June 2020 FOMC Meeting

June 2020 FOMC Meeting


Market expectations ahead of June’s FOMC meeting were largely for unchanged policy and guidance reflecting a downbeat and outcome-dependent tone. Short rate markets were pricing the federal funds rate to remain at 0.0-0.25% until the end of 2022, indicating that the revised Fed “dot” plot – the first since December 2019 – would point to no rate hikes for the foreseeable future. The IOER rate was expected to remain at 0.10%Guidance around asset purchases was also expected to remain flexible, indicating purchases would continue “in the amounts needed.”

The Fed confirmed its accommodative stance, keeping interest rates unchanged, indicating no rate hikes are expected until 2023 at the earliest, and confirming the bank will continue asset purchases “at least at the current pace.” While it noted the improvement in financial conditions, its economic projections were sobering: it expects the US economy to contract by 6.5% this year before bouncing back modestly in 2021 by 5%. The unemployment rate is projected to hit 9.3% this year before falling to 6.5% in 2021. PCE inflation is projected to be solidly below its 2% target, at 0.8% this year and 1.6% next year. During the press conference, Chairman Powell noted that Fed projections have a “high level of uncertainty,” as well as noting that yield curve control remains “an open question.” He struck a dovish tone, noting that FOMC members are “not thinking about raising rates. We’re not even thinking about thinking about raising rates.” He also acknowledged the surprising jobs report as a positive but cautioned that a long road was ahead.

Market Impact

The slightly dovish tone was initially well received by risky markets. The S&P 500 index rallied and the USD fell against both developed and emerging currencies while the 10-year yield on US Treasuries continued its downward trend from earlier in the day. However, Chairmain Powell’s dour tone in the press conference pushed equity prices down and put further downward pressure on the 10-year yield.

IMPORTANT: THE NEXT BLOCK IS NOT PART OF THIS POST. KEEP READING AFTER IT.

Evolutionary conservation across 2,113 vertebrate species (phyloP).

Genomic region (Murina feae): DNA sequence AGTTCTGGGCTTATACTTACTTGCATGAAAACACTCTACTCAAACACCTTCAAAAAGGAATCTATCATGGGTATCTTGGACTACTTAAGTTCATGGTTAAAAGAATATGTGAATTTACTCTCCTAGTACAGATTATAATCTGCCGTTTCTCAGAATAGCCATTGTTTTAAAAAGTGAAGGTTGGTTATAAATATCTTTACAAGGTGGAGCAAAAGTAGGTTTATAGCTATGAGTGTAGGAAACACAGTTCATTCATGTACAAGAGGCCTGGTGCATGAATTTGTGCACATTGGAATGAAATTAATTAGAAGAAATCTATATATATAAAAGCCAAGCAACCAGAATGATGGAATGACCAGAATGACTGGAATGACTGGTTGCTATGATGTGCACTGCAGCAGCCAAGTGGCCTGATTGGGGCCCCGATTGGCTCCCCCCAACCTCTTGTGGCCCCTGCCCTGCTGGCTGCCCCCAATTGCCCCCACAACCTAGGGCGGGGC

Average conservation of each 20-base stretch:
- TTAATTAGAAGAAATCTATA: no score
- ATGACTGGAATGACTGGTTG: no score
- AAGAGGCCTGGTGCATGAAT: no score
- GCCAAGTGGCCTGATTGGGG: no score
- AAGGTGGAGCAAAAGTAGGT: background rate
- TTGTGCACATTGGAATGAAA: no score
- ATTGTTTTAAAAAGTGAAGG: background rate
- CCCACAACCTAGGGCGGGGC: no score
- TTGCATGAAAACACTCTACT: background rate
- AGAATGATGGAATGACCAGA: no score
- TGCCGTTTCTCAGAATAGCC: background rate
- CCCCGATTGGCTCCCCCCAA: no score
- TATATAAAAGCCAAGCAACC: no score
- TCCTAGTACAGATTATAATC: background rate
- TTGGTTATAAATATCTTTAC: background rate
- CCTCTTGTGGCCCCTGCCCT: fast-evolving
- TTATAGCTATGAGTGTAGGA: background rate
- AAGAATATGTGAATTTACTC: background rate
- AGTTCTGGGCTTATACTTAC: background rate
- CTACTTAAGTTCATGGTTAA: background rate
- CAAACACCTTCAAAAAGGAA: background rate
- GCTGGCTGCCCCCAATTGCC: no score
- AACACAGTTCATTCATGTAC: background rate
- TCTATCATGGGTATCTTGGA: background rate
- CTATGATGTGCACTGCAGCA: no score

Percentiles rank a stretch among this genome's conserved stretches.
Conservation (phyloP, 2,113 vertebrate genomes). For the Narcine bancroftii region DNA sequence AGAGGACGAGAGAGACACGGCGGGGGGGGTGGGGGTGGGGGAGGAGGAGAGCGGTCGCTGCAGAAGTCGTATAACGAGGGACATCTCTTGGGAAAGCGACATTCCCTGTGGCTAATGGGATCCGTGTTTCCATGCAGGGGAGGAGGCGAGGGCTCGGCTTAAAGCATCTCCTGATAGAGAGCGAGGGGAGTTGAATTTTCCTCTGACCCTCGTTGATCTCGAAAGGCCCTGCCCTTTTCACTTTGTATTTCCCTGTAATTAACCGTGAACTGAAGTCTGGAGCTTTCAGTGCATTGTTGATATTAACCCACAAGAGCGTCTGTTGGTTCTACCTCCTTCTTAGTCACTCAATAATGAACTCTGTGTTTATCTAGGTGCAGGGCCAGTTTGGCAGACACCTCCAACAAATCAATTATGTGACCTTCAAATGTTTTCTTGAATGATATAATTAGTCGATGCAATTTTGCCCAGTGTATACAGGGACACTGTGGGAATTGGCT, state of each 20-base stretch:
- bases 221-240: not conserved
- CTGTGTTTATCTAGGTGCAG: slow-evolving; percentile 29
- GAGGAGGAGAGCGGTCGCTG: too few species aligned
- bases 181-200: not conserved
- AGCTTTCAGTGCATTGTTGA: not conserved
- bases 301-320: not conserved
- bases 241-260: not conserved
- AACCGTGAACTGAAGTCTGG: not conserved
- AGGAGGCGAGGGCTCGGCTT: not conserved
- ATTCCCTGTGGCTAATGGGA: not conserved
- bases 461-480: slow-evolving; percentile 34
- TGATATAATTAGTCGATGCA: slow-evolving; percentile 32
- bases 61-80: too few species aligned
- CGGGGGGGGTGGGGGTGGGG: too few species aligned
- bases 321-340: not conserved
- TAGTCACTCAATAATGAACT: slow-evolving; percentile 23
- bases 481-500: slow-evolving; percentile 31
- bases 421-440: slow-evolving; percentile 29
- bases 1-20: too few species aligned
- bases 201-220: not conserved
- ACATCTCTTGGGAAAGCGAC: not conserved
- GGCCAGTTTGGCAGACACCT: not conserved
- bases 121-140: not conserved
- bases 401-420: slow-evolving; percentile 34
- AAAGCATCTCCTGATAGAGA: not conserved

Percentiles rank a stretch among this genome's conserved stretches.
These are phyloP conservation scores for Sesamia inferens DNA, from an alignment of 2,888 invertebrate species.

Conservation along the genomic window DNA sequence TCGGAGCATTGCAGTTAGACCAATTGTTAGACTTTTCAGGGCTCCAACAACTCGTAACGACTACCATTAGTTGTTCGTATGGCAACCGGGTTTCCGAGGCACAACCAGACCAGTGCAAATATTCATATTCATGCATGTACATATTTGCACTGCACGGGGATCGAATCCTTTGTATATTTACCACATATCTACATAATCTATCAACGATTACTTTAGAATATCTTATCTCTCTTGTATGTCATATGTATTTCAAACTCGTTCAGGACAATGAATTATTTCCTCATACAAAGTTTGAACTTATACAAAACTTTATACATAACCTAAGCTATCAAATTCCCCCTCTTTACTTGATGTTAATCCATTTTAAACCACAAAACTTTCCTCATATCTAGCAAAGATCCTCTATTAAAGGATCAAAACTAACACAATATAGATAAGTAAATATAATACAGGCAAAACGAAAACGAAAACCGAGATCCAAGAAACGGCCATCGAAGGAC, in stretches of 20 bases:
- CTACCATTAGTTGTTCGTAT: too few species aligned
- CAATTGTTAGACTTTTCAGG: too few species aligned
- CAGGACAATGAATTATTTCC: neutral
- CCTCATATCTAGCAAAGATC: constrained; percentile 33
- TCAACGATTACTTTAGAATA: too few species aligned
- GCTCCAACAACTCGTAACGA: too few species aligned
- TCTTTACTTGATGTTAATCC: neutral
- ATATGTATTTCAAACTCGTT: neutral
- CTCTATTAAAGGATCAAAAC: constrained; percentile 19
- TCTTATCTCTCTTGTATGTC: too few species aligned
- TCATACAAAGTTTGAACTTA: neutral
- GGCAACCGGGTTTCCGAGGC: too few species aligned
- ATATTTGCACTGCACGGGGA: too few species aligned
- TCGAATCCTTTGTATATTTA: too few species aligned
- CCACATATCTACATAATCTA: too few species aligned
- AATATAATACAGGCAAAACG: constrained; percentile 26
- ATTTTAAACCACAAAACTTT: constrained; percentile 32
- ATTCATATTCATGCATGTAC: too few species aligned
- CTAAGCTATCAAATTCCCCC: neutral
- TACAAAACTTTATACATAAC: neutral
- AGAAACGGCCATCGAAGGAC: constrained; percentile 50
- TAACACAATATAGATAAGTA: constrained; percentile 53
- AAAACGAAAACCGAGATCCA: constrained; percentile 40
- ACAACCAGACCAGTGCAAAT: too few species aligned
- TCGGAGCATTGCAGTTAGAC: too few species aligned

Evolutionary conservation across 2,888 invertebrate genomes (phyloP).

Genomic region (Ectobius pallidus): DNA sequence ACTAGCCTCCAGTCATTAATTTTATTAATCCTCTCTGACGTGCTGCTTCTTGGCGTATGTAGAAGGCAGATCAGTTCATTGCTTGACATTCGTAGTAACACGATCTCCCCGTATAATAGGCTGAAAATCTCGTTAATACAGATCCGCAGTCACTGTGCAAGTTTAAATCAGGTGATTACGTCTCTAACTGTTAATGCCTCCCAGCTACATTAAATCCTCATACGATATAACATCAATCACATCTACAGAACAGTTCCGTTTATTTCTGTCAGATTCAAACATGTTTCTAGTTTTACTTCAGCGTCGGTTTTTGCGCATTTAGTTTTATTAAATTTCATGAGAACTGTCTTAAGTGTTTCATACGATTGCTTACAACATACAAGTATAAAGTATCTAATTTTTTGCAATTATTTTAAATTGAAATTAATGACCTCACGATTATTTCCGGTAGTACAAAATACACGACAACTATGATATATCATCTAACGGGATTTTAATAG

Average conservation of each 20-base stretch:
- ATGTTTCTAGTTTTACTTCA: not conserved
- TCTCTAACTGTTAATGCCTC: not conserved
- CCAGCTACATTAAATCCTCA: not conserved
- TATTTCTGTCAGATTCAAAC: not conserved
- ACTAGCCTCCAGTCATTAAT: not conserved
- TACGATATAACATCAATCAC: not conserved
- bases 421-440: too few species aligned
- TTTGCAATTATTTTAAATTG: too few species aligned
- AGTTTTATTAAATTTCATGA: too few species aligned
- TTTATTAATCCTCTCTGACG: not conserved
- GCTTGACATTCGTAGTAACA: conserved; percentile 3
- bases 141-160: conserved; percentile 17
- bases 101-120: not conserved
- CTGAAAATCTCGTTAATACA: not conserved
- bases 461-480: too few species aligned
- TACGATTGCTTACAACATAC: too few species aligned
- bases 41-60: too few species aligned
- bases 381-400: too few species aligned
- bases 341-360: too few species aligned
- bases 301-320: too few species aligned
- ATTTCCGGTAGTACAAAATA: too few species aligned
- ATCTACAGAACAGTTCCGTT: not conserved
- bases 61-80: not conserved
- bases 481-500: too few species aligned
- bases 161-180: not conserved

Asset Allocation Consequences

Monetary and fiscal responses following the COVID-19 crisis have been unprecedented in size and scale. This Fed meeting was further evidence that central banks will continue to do “whatever it takes,” supporting risk premia broadly. The Fed is clearly ahead of other central banks with its balance sheet now in excess of USD 7tn and likely to continue expanding to 50% of US GDP. Earlier this month, we saw the ECB increase its stimulation by pouring an additional EUR 600bn into the Pandemic Emergency Purchase Programme and extending purchases until at least June 2021. Nevertheless, the response is not uniform: other central banks such as the Norges Bank have indicated that recent rate cuts will be their last.

With this in mind, our current dynamic assessment articulates around three risk factors:

  • Macro: The COVID-19 crisis is one of the largest macroeconomic shocks since the Great Depression. However, given the unprecedented monetary and fiscal response and the re-opening of economies, we view the current situation as more balanced. Contrary to previous recessions, the current shock could be short-lived. Our proprietary Growth Nowcaster indicators have recently shown that the worst is likely behind us. At the same time, our proprietary Growth Newscaster has recovered strongly but has recently stabilised, pointing toward a balanced growth environment. On the whole, we expect the macro situation to continue to improve from here.
  • Market Sentiment: Sentiment is gently improving as economies re-open, and market stress is declining. Even recent heightened geopolitical tensions have failed to derail this improvement. Cash levels remain high and there is still plenty of room for systematic strategies to add beta participation. The Fed’s prolonged support should further improve investor sentiment.
  • Valuation: Growth assets remain attractive in spite of the recent rally while real assets are on the expensive side. Large dispersions remain across both sectors and countries.


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